By Claire Morenon, Margaret Christie, and Phil Korman
On July 10, heavy rains led to widespread flooding alongside small rivers and creeks throughout our region. The next day, the Connecticut River overflowed its banks to levels not seen since Hurricane Irene in 2011.
This flooding event was fast in some ways — the fields at Natural Roots Farm in Conway, along the South River, filled with water as farmers and their draft horses worked to save their deluged chickens and equipment. And it was slow in others, as farmers watched and waited more than 24 hours to see how high the Connecticut River would rise.
Heavy rain has continued to fall, making some fields that didn’t flood too wet to access for farmwork and increasing the likelihood of plant diseases that thrive in wet conditions.
Flooding is catastrophic for farms in many ways, and the timing of this flood is especially damaging. Floodwaters sweep away plants, livestock, equipment, and topsoil. Plants that survive generally can’t be harvested and eaten because floodwater is often contaminated with road runoff, sewage overflow, and other contaminants. Any edible part of a plant that contacts flood water or flooded soil can’t be sold or donated.
A flood in early July has huge financial implications for the farms that were flooded: they have devoted immense time and money to growing and maintaining crops which are now unsalable, and they may not be able to plant and harvest new crops before the growing season is over.
Flooding impacted farms of all kinds: small startups, some of them operated by immigrant and refugee farmers; long-standing, diverse vegetable operations that sell directly to consumers through farm stands and CSAs; and large wholesale operations that supply supermarkets and corner stores across the state. Farms of all sizes donate produce, too, so food pantries and food banks are also impacted.
The response to this disaster has been swift. Farmers have donated produce and young plants to flooded farms. Community members have contributed generously, and volunteers have turned out to help clean up mud and debris. State and federal elected leaders came to see the damage and hear directly from farmers. Local legislators, the Massachusetts Department of Agricultural Resources, UMass Cooperative Extension, and nonprofits that focus on food and farms worked quickly and cooperatively to tally losses, address immediate needs, and plan for a more comprehensive response to this and future climate-related disasters.
Gov. Maura Healey also announced the launch of the Massachusetts Farm Resiliency Fund (see story on page 64), a public/private initiative that offers a place to donate, a source of grants for impacted farms statewide, and the beginnings of a safety net for future climate-change events. In addition, advocates are hopeful that state legislators will include a farm disaster fund in their supplemental budget.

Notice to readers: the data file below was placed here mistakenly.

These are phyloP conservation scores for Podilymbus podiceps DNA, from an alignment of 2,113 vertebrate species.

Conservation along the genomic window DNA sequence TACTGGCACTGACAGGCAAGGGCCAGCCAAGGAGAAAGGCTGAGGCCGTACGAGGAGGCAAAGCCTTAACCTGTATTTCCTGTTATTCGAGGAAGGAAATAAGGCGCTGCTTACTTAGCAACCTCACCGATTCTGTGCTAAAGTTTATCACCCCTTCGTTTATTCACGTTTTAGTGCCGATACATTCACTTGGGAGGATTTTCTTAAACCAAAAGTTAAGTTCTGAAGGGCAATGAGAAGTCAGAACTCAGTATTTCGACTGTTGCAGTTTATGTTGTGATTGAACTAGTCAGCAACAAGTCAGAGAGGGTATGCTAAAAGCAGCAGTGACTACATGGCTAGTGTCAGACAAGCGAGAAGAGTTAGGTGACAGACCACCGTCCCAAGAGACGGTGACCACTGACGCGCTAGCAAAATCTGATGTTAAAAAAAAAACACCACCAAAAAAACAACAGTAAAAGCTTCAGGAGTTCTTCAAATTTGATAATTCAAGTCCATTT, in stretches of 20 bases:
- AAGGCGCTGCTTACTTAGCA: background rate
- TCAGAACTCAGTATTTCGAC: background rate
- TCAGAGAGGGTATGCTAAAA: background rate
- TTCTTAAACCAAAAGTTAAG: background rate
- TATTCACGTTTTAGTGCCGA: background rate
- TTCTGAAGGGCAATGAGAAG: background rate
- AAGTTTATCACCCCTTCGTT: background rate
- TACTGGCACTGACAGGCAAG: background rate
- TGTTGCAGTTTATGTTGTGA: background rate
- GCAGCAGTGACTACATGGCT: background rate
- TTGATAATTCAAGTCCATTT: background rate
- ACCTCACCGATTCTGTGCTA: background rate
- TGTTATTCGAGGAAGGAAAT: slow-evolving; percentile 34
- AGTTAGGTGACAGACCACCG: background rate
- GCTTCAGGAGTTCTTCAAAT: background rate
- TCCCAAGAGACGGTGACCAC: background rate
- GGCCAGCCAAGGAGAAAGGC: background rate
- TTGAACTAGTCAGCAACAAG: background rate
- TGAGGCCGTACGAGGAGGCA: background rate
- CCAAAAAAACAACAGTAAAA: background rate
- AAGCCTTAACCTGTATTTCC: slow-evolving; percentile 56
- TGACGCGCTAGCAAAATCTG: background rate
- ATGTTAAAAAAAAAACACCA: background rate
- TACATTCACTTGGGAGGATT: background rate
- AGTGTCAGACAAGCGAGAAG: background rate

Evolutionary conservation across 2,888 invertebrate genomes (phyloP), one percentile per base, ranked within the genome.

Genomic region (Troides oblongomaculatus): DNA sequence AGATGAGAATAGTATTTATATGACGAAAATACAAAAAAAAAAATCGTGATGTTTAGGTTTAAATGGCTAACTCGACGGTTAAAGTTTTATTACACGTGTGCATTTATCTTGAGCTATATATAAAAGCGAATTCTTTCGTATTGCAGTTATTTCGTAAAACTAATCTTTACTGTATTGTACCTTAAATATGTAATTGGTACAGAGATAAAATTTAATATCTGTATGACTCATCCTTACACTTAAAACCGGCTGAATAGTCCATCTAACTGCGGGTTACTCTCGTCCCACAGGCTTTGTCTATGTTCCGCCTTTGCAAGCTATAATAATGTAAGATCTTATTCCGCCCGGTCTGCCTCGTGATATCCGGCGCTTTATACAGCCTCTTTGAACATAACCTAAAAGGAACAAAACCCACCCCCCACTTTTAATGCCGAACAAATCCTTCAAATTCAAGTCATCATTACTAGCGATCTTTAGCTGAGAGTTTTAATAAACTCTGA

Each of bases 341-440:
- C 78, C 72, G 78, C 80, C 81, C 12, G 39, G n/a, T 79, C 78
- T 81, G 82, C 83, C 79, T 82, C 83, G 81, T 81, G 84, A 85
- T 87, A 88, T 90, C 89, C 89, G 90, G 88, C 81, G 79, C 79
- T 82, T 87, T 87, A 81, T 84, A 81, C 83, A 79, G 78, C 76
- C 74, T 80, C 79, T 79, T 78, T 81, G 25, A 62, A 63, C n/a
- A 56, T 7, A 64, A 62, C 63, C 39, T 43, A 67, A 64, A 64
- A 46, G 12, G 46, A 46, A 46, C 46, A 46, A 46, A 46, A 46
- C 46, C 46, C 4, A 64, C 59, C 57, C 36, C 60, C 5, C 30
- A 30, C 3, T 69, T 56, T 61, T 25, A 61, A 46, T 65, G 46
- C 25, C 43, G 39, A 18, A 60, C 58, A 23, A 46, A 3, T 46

Farmers are resilient and adaptable. Farming has always been a weather-dependent, narrow-margin occupation. But the weather extremes of our changing climate are bigger and more damaging than the everyday unpredictability of New England weather.
This flood is the third weather event this year to bring widespread losses to local farms: peach buds were killed in February in a weekend cold snap during an otherwise warm winter, and a late frost in May greatly reduced blueberry and apple harvests. These events match climate-change predictions for our region, which include wild temperature fluctuations, increased precipitation, and higher summer temperatures.
Local farmers have already begun to adjust their growing practices to increase resilience in the face of these changes. But to survive, they need more help. This must include more funding for research into climate-adapted farming practices, more financial support for farmers in making those changes, and a more robust emergency-response system.
Climate change will make extreme weather events more frequent. Recent flooding and freezes show the devastation these events can cause — and the response that’s possible. Farms saw an outpouring of community support, and Massachusetts has begun to build the capacity for the larger response that will get us through this disaster and the ones to come.
Right now, funds are desperately needed. Go to buylocalfood.org to donate to the new Massachusetts Farm Resiliency Fund, individual farm fundraisers, and CISA’s Emergency Farm Fund, which provides no-interest farm loans. And don’t forget that using your grocery dollars to buy local food offers a two-part benefit: investing in local farms while enjoying summer’s bounty.
Claire Morenon is communications manager, Margaret Christie special projects manager, and Philip Korman executive director of CISA (Community Involved in Sustaining Agriculture).